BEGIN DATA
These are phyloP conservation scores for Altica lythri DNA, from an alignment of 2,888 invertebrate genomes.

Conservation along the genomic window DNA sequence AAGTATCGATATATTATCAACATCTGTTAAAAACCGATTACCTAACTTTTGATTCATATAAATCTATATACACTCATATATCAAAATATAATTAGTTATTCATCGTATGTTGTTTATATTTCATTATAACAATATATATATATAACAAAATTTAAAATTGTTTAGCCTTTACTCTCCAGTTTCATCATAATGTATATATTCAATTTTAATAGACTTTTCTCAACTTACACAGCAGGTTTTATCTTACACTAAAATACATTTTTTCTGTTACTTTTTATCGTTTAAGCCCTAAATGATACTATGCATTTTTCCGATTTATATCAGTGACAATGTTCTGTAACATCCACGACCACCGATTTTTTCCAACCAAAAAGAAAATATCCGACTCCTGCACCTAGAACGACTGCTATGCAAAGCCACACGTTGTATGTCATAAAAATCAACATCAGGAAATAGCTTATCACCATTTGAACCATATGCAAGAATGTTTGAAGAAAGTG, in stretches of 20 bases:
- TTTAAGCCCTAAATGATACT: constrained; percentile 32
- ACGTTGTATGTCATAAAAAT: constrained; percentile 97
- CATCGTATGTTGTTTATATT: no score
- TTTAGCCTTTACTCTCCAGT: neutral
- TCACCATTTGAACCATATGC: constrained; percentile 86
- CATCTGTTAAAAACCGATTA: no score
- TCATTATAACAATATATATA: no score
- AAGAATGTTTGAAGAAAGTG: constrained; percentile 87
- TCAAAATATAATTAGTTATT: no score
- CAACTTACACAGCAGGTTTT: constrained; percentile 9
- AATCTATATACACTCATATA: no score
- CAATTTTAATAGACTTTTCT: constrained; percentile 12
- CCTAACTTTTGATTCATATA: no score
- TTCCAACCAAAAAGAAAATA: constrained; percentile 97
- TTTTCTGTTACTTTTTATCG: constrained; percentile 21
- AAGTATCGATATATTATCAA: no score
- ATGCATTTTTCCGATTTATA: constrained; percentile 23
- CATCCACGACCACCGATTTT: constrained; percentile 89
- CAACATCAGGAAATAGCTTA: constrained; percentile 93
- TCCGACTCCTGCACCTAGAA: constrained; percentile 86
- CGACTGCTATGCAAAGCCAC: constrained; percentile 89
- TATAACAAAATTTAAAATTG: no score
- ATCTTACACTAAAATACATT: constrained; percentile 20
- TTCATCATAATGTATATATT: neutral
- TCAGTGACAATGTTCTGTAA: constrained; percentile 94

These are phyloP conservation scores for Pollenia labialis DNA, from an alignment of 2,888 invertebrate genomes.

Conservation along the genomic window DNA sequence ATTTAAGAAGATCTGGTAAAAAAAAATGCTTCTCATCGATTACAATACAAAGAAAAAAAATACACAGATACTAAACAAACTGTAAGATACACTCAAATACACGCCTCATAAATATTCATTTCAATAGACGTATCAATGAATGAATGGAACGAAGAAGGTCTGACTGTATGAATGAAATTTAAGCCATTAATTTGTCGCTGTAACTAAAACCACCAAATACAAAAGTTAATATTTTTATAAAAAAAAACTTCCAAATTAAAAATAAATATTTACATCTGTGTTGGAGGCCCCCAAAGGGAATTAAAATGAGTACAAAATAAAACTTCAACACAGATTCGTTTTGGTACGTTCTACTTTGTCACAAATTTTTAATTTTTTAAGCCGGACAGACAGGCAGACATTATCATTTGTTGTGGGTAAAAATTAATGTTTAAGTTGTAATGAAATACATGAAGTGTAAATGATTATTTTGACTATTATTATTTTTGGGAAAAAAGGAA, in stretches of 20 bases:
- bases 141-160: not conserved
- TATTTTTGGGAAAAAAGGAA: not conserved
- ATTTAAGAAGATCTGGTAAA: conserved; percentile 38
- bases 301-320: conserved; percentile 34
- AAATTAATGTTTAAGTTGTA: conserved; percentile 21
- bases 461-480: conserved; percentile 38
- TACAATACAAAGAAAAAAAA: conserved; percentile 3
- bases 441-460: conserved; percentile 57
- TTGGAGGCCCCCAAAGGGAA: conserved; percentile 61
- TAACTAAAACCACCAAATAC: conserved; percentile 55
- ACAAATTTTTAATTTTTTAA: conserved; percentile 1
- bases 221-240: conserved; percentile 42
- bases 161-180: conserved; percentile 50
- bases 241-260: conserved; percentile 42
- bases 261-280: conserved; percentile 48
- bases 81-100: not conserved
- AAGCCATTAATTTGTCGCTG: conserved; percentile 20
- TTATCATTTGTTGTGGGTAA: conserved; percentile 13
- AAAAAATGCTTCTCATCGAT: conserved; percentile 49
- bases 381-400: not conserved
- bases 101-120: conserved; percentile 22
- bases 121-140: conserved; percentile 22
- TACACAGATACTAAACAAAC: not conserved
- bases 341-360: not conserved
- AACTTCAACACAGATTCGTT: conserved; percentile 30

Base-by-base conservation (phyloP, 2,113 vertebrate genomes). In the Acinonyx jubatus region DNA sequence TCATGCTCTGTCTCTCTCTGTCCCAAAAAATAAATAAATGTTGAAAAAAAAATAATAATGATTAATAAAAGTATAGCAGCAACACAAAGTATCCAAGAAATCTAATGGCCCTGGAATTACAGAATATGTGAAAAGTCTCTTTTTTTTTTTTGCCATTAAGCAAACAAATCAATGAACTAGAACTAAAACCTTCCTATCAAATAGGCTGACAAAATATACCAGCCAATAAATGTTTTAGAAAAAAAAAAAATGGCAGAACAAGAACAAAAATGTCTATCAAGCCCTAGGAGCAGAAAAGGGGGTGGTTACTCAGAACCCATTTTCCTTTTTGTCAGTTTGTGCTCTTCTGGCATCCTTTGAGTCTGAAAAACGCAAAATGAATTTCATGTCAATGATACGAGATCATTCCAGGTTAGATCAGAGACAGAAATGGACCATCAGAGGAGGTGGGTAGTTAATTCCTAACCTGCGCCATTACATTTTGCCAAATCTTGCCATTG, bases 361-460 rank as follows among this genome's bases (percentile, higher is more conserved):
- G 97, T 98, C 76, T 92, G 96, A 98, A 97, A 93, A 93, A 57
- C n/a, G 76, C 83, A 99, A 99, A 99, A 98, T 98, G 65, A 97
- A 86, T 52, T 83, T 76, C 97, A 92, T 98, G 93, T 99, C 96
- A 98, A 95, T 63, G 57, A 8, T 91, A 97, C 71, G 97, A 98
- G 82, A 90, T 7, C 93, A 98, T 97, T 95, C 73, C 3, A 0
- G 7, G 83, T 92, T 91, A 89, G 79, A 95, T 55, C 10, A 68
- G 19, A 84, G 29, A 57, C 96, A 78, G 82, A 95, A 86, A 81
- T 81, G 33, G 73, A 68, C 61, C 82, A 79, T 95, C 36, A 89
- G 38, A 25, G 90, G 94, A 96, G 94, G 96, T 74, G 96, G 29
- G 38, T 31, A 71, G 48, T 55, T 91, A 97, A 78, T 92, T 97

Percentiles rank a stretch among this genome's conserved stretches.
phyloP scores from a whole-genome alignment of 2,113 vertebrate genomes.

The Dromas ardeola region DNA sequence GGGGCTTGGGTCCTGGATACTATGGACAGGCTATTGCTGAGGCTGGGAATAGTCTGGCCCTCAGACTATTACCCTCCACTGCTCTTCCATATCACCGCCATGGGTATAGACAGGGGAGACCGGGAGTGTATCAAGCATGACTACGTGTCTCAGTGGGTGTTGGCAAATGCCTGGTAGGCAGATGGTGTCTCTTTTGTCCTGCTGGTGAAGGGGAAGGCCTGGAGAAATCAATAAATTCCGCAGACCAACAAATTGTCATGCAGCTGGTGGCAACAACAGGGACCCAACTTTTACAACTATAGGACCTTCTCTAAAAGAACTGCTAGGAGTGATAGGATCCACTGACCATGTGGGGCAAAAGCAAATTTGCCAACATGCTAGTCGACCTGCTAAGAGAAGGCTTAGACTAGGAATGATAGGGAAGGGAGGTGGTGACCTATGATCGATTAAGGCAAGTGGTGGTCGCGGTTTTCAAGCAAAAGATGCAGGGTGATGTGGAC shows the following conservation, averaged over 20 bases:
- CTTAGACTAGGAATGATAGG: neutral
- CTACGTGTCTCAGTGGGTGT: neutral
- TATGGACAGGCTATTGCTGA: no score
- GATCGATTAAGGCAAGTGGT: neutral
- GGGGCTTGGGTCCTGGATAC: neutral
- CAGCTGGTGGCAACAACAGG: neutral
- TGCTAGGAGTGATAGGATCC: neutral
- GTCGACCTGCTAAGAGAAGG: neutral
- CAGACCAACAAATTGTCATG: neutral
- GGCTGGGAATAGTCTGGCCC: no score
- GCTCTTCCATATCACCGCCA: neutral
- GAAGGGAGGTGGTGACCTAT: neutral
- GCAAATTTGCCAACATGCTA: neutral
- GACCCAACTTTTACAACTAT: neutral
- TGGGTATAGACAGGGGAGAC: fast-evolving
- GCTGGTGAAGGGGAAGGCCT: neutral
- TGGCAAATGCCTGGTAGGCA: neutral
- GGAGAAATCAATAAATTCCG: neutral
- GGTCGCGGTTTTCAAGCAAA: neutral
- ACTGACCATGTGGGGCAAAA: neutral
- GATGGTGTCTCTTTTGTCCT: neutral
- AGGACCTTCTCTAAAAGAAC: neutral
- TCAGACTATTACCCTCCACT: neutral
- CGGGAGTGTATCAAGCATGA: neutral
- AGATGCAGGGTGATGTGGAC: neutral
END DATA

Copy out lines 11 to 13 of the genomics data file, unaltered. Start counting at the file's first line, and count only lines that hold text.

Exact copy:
- TCAAAATATAATTAGTTATT: no score
- CAACTTACACAGCAGGTTTT: constrained; percentile 9
- AATCTATATACACTCATATA: no score